Negotiation Strategy: Why I Need Several Tailors

May 25, 2010 by

Bolts of Cloth

For the past three years, I have purchased tailored clothing from a tailor that I met in Hong Kong. Each time I purchase from him, it seems like he increases the prices ever so slightly. Given that I have few good alternatives, I have complied. In negotiation class, I learned that one can only strike a deal as good as their “best alternative to a negotiated agreement“. That is, if the Hong Kong tailor wants to charge me $35, and the only other tailor I know wants to charge me $120, the Hong Kong tailor is not at risk of losing my business until his price reaches that of the alternative. One can never negotiate unless one is willing to walk away at a certain point and seek an alternative. As different tailors take measurements in slightly different ways, it is preferable to be measured on-premises (versus ordering online). If you have a direct relationship with a tailor, it is far cheaper than going through a middle man online tailor, so these online tailors do not offer a viable alternative (they tend to be $60-90).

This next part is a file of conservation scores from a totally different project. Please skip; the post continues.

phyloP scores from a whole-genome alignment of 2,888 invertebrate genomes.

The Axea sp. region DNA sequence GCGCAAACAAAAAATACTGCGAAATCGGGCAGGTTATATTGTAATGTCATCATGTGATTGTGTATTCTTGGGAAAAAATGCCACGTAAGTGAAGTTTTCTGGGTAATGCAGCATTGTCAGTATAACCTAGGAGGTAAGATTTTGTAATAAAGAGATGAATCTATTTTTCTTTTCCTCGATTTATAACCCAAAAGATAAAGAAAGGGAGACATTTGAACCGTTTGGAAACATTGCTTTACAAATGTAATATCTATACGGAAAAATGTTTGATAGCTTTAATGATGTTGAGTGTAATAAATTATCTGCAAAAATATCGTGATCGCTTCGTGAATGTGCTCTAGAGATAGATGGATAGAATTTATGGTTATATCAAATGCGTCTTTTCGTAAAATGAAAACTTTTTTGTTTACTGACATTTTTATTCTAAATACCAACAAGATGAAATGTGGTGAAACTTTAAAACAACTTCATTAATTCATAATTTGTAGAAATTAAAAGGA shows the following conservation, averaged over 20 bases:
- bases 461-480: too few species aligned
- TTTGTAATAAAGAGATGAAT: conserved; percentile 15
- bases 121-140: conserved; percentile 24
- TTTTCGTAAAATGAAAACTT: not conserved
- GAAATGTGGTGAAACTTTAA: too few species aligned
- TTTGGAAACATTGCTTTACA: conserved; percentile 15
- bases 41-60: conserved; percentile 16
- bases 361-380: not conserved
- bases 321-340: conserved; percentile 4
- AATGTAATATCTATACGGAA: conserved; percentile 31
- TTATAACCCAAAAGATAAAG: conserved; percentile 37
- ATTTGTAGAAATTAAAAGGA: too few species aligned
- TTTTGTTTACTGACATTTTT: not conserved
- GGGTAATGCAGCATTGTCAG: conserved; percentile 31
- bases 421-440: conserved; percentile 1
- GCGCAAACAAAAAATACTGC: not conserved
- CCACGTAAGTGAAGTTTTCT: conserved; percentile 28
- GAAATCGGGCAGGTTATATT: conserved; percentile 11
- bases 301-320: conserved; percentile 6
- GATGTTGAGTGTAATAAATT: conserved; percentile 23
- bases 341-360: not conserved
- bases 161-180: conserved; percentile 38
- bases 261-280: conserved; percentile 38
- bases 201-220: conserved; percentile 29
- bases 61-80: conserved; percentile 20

How will I derive new alternatives? My plan is to visit several tailors during my next trip to China and to have them take my measurements. (My size doesn’t change much over time.)  That way, when I arrive at home, I will be able to compare prices and inform the tailors that they face competition. However, it is important for me to not be unrealistic, as it is possible for the tailors to shirk on both the quality of materials and craftsmanship.

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